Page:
Amputated by the extreme limits of the frame – like a sudden cut typical of snapshot photography – these fragments approach the idea of empty "screen"33 where something will suddenly enter or, in a reverse movement, is about to leave the scene. This creates the subtle expectation that the figures are moving through a possible reframing. The result: the figure is arranged in a corner in a pronounced asymmetry that collides with the traditional status of the canvas format. In this way, the artist subverts the prerogatives of the painting medium. A sophisticated simulation of cinematic "decoupage"34 – which includes an awareness of point of view, basic elements of framework and perspective, the cutting device, the distance and the promise of narration – draws the inevitable question of photographic fragmentation, as Nancy Spector notes in relation to some of Sarmento's works:
Unlike film, the off-frame space in photography is entirely inaccessible and unknown; it speaks only of absence and fragmentation. The interior space of the photograph refocuses and empowers vision; it annuls the visible world beyond its borders.35
 Then Sarmento changes his trajectory almost abruptly. Rather than translate the photographic prerogatives to the sphere of painting, he decides to use the first medium in an autonomous way, "without establishing a more independent relationship between photography and the visual arts".38 This means that he starts working with photography 'as an artist', abandoning both the pictorial practice and the practice of photography 'as a photographer'. In doing so, he inscribes himself in a broadly rupturing movement, a double action of 'de-specialisation and re-specialisation of photographic practice'.
 Sarmento's works from the second half of the 1970s come close to artistic attitudes surrounding post-conceptualist heterodoxy, attesting to his proximity to the main axes of international art of that time. The interplay of photography, film, performance, installation, sound and video expresses a new understanding of the artwork as project, document or process, pursuing its dematerialisation. Regarding painting, the break was abrupt and programmatic.39 While working photography in a 'different way', this experimental attitude announced the arrival of a new era – one that saw in the new media a whole set of new possibilities: redefining the art object, questioning the traditional media and exploring different ways of trans- and inter-disciplinarity.
 By adopting experimental strategies of appropriated images and serial formats developed after the 1960s, Julião Sarmento had joined a new wave of artists who had radically de-structured the use of photography in artistic contexts. This implied questioning modernist premises based on the affirmation of photography as an autonomous medium governed by formal achievements and stylistic concerns about transcendence and genius. Released from autonomy, completeness and originality, photography redirected itself towards what Germano Celant refers to as the "invention of alternative dynamics of images".40 In the specific case of Sarmento's work, this led to the production of serial compositions entailing incomplete and fragmented narratives (Figs. 5, 6 and 7). Some crucial features of these works are the "true storyboards"41 or "suspended micro-fictions"42 driven by a "desire for narration"43 directly subsidiary to cinematographic language44 and montage procedures.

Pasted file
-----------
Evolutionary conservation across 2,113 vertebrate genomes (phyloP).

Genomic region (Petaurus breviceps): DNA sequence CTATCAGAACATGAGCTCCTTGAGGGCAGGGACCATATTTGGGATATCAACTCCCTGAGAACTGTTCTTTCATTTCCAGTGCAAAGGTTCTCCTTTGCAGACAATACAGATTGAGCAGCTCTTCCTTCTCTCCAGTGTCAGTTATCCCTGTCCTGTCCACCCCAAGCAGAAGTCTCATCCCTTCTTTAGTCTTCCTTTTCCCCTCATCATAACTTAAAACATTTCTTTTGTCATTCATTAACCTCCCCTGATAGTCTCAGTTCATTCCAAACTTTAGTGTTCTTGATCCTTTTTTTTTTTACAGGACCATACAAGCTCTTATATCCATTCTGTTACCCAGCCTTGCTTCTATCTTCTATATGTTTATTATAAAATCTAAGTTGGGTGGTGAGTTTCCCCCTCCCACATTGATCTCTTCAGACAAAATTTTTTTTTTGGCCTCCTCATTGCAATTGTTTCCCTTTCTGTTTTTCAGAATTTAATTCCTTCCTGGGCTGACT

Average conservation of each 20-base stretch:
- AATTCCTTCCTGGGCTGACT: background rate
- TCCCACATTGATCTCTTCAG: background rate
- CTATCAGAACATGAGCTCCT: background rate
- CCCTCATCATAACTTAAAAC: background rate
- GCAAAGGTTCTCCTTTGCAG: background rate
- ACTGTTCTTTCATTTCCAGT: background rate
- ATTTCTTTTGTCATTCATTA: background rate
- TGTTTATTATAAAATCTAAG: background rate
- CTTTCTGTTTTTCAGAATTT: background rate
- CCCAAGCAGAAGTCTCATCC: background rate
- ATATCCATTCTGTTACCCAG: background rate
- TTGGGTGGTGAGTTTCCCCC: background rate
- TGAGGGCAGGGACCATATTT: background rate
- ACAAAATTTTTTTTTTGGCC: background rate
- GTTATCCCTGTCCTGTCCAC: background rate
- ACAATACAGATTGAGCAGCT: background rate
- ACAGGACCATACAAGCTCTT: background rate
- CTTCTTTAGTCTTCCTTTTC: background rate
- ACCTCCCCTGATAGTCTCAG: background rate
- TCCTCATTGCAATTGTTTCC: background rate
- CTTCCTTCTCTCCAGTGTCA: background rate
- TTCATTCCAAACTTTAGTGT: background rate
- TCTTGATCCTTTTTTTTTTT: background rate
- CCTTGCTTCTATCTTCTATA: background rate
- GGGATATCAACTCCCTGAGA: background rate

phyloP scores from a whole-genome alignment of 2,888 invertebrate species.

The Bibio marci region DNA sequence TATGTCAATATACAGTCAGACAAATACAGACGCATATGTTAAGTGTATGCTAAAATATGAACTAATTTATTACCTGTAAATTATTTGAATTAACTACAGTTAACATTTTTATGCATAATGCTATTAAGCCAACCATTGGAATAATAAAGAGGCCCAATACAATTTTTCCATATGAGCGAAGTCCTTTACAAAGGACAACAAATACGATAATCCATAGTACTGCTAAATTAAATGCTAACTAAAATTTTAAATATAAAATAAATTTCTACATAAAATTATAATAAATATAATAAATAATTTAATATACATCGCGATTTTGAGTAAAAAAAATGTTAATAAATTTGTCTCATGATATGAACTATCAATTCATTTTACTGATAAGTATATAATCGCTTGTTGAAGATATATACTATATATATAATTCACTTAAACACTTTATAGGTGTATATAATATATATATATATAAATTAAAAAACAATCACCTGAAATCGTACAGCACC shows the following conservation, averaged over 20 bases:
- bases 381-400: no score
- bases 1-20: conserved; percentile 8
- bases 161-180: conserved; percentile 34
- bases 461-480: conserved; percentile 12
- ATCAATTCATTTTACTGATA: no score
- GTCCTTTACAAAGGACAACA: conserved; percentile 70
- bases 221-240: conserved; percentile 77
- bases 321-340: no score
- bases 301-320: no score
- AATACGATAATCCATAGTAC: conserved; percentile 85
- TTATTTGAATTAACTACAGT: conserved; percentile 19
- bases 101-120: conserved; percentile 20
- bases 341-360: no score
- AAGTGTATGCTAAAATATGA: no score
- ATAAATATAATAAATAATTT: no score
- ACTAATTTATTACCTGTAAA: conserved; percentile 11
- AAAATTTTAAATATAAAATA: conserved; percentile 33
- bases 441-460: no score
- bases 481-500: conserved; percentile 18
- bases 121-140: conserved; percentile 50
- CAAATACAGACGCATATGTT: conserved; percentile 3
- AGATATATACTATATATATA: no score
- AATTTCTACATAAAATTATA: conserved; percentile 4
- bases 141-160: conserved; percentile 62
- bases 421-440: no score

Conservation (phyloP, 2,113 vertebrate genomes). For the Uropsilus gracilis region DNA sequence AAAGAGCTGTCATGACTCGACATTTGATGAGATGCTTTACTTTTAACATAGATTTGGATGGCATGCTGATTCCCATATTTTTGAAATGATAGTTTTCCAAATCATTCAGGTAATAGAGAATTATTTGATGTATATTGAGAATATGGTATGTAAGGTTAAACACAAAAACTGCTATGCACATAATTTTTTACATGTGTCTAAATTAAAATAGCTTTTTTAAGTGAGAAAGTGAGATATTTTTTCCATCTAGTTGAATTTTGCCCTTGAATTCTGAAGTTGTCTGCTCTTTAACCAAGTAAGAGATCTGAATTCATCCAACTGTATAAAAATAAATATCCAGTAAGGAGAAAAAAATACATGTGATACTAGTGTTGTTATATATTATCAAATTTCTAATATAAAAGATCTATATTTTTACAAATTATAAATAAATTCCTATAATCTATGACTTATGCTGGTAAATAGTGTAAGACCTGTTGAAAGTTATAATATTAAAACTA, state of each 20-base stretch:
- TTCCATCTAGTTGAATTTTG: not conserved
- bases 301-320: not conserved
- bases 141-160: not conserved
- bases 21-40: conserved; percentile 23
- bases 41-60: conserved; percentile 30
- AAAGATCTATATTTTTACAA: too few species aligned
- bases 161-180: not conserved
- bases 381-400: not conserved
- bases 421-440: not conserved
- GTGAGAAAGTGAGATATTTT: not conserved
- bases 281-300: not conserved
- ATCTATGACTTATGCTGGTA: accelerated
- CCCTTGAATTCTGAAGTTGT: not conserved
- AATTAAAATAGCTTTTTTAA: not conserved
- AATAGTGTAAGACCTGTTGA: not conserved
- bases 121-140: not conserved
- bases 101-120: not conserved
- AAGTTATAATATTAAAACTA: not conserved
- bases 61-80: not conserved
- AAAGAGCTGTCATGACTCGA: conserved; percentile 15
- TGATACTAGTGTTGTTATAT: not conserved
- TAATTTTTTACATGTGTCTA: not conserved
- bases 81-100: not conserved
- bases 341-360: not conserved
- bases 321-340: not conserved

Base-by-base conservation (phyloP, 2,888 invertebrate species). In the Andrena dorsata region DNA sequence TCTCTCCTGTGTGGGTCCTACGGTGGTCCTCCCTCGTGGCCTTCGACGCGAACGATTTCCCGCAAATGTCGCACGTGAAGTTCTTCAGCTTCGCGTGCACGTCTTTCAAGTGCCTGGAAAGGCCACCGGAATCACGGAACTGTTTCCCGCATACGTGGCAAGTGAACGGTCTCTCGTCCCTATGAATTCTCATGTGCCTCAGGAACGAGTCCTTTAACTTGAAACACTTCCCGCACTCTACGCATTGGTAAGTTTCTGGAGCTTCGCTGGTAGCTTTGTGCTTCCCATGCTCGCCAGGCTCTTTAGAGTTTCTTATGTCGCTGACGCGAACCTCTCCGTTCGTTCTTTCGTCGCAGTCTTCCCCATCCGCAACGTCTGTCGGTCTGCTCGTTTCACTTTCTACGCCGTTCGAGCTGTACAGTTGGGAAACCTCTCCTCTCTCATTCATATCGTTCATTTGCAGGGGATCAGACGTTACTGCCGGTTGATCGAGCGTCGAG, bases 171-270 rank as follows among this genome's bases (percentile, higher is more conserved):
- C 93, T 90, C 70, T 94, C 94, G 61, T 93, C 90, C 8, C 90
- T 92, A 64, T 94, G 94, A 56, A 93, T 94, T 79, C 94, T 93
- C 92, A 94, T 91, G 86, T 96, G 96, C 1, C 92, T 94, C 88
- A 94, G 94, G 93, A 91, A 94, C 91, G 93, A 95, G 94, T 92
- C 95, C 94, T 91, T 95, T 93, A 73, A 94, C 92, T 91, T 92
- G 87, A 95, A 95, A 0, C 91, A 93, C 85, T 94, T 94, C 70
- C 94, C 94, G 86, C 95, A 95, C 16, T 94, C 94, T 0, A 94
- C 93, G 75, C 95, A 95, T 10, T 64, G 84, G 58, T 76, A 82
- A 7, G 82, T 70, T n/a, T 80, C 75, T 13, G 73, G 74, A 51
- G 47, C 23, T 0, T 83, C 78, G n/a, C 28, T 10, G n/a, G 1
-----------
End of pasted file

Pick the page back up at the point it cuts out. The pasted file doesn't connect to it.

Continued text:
One of the first and most paradigmatic examples is the set of three works Untitled, 1973 (Fig. 5). Placed together they form a photographic sequence or a micro-event that can be interpreted as the theatrical exemplification of the 'failed love relationship' theorised by Jacques Lacan. After a subtle advance, a man reaches the point of an earnest attack, but he ends up in a bewildering loneliness. In the place of the woman is now absence. What seemed to be a presence was nothing but a fleeting mirage – a product of imagination, delirium and 'hallucination'45– an image of the 'impossibility of consummating desire'.
 In this way, Sarmento shows how the film frame is opposed to the film itself. This split does not result from an early and illegitimate withdrawal (the immobilisation of an extracted scene from the flow of time), but from a perversion. It violates the apparently absolute nature of figuration (that is, the 'decisive moment' of Henri Cartier-Bresson that fed one of best-known directives of modernist photography), and subverts the standard expectation system developed by cinema. After all, the film frame, by disconnecting the image of time from the operative nature of motion, gives us back the framed text as a network of exchanges enhanced by the operation of montage.